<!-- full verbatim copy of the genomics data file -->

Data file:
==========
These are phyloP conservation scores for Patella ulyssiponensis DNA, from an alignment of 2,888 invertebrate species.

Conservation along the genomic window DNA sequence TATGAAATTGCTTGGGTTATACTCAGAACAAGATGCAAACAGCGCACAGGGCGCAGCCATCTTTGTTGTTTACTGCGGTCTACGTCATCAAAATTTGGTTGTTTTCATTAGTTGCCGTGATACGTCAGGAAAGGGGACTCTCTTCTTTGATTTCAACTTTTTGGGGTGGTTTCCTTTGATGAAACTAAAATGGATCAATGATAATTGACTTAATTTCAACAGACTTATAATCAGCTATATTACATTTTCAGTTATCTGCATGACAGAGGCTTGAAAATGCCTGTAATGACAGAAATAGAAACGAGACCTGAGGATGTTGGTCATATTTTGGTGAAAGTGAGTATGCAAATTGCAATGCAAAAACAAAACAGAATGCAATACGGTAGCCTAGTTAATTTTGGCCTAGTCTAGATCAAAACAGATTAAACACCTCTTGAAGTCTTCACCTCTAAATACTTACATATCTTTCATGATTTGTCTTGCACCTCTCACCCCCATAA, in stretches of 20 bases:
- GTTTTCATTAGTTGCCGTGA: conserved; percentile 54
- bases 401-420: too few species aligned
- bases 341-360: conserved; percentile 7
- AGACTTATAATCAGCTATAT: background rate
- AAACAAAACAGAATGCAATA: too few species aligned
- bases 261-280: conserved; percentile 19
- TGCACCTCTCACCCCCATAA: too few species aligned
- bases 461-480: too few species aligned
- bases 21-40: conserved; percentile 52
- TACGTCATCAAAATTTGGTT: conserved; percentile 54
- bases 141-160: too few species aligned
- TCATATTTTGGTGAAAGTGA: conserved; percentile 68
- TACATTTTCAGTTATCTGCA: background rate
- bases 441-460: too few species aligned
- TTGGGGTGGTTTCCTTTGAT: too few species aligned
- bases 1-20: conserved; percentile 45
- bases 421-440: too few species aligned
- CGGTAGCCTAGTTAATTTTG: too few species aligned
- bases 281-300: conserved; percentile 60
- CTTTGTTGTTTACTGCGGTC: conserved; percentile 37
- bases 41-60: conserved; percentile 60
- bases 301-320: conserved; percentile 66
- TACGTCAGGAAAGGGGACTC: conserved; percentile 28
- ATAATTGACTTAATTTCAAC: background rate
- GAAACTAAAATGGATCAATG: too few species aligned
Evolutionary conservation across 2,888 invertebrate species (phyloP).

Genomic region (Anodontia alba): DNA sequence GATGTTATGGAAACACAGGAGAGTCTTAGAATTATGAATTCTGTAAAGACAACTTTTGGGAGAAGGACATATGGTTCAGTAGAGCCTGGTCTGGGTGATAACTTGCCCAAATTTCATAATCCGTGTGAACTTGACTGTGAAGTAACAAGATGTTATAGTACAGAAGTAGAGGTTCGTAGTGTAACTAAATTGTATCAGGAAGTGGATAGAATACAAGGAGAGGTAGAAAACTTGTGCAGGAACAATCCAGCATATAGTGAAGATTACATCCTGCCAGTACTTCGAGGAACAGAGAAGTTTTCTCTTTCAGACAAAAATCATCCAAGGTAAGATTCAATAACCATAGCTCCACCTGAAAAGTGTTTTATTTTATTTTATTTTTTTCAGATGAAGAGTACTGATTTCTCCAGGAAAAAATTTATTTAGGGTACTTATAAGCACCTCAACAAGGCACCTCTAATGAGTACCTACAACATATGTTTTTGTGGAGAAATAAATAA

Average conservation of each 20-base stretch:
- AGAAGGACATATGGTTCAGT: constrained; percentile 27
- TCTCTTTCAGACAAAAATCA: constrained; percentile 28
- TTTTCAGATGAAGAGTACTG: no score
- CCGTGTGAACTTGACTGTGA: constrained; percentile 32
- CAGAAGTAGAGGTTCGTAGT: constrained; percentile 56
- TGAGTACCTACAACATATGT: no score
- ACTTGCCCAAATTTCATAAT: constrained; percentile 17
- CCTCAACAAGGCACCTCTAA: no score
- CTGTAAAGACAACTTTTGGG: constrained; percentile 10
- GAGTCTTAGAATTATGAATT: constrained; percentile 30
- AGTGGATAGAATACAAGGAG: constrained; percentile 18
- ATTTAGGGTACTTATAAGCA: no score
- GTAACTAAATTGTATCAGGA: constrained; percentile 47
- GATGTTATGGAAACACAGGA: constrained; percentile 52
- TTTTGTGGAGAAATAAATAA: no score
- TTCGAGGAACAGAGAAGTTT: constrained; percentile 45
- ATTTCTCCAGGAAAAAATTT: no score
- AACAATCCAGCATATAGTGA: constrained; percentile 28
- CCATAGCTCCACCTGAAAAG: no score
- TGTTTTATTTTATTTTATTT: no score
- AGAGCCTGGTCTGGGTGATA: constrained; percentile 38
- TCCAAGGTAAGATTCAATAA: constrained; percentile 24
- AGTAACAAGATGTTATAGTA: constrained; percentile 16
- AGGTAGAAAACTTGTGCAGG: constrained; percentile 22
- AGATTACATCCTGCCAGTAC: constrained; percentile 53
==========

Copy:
These are phyloP conservation scores for Patella ulyssiponensis DNA, from an alignment of 2,888 invertebrate species.

Conservation along the genomic window DNA sequence TATGAAATTGCTTGGGTTATACTCAGAACAAGATGCAAACAGCGCACAGGGCGCAGCCATCTTTGTTGTTTACTGCGGTCTACGTCATCAAAATTTGGTTGTTTTCATTAGTTGCCGTGATACGTCAGGAAAGGGGACTCTCTTCTTTGATTTCAACTTTTTGGGGTGGTTTCCTTTGATGAAACTAAAATGGATCAATGATAATTGACTTAATTTCAACAGACTTATAATCAGCTATATTACATTTTCAGTTATCTGCATGACAGAGGCTTGAAAATGCCTGTAATGACAGAAATAGAAACGAGACCTGAGGATGTTGGTCATATTTTGGTGAAAGTGAGTATGCAAATTGCAATGCAAAAACAAAACAGAATGCAATACGGTAGCCTAGTTAATTTTGGCCTAGTCTAGATCAAAACAGATTAAACACCTCTTGAAGTCTTCACCTCTAAATACTTACATATCTTTCATGATTTGTCTTGCACCTCTCACCCCCATAA, in stretches of 20 bases:
- GTTTTCATTAGTTGCCGTGA: conserved; percentile 54
- bases 401-420: too few species aligned
- bases 341-360: conserved; percentile 7
- AGACTTATAATCAGCTATAT: background rate
- AAACAAAACAGAATGCAATA: too few species aligned
- bases 261-280: conserved; percentile 19
- TGCACCTCTCACCCCCATAA: too few species aligned
- bases 461-480: too few species aligned
- bases 21-40: conserved; percentile 52
- TACGTCATCAAAATTTGGTT: conserved; percentile 54
- bases 141-160: too few species aligned
- TCATATTTTGGTGAAAGTGA: conserved; percentile 68
- TACATTTTCAGTTATCTGCA: background rate
- bases 441-460: too few species aligned
- TTGGGGTGGTTTCCTTTGAT: too few species aligned
- bases 1-20: conserved; percentile 45
- bases 421-440: too few species aligned
- CGGTAGCCTAGTTAATTTTG: too few species aligned
- bases 281-300: conserved; percentile 60
- CTTTGTTGTTTACTGCGGTC: conserved; percentile 37
- bases 41-60: conserved; percentile 60
- bases 301-320: conserved; percentile 66
- TACGTCAGGAAAGGGGACTC: conserved; percentile 28
- ATAATTGACTTAATTTCAAC: background rate
- GAAACTAAAATGGATCAATG: too few species aligned
Evolutionary conservation across 2,888 invertebrate species (phyloP).

Genomic region (Anodontia alba): DNA sequence GATGTTATGGAAACACAGGAGAGTCTTAGAATTATGAATTCTGTAAAGACAACTTTTGGGAGAAGGACATATGGTTCAGTAGAGCCTGGTCTGGGTGATAACTTGCCCAAATTTCATAATCCGTGTGAACTTGACTGTGAAGTAACAAGATGTTATAGTACAGAAGTAGAGGTTCGTAGTGTAACTAAATTGTATCAGGAAGTGGATAGAATACAAGGAGAGGTAGAAAACTTGTGCAGGAACAATCCAGCATATAGTGAAGATTACATCCTGCCAGTACTTCGAGGAACAGAGAAGTTTTCTCTTTCAGACAAAAATCATCCAAGGTAAGATTCAATAACCATAGCTCCACCTGAAAAGTGTTTTATTTTATTTTATTTTTTTCAGATGAAGAGTACTGATTTCTCCAGGAAAAAATTTATTTAGGGTACTTATAAGCACCTCAACAAGGCACCTCTAATGAGTACCTACAACATATGTTTTTGTGGAGAAATAAATAA

Average conservation of each 20-base stretch:
- AGAAGGACATATGGTTCAGT: constrained; percentile 27
- TCTCTTTCAGACAAAAATCA: constrained; percentile 28
- TTTTCAGATGAAGAGTACTG: no score
- CCGTGTGAACTTGACTGTGA: constrained; percentile 32
- CAGAAGTAGAGGTTCGTAGT: constrained; percentile 56
- TGAGTACCTACAACATATGT: no score
- ACTTGCCCAAATTTCATAAT: constrained; percentile 17
- CCTCAACAAGGCACCTCTAA: no score
- CTGTAAAGACAACTTTTGGG: constrained; percentile 10
- GAGTCTTAGAATTATGAATT: constrained; percentile 30
- AGTGGATAGAATACAAGGAG: constrained; percentile 18
- ATTTAGGGTACTTATAAGCA: no score
- GTAACTAAATTGTATCAGGA: constrained; percentile 47
- GATGTTATGGAAACACAGGA: constrained; percentile 52
- TTTTGTGGAGAAATAAATAA: no score
- TTCGAGGAACAGAGAAGTTT: constrained; percentile 45
- ATTTCTCCAGGAAAAAATTT: no score
- AACAATCCAGCATATAGTGA: constrained; percentile 28
- CCATAGCTCCACCTGAAAAG: no score
- TGTTTTATTTTATTTTATTT: no score
- AGAGCCTGGTCTGGGTGATA: constrained; percentile 38
- TCCAAGGTAAGATTCAATAA: constrained; percentile 24
- AGTAACAAGATGTTATAGTA: constrained; percentile 16
- AGGTAGAAAACTTGTGCAGG: constrained; percentile 22
- AGATTACATCCTGCCAGTAC: constrained; percentile 53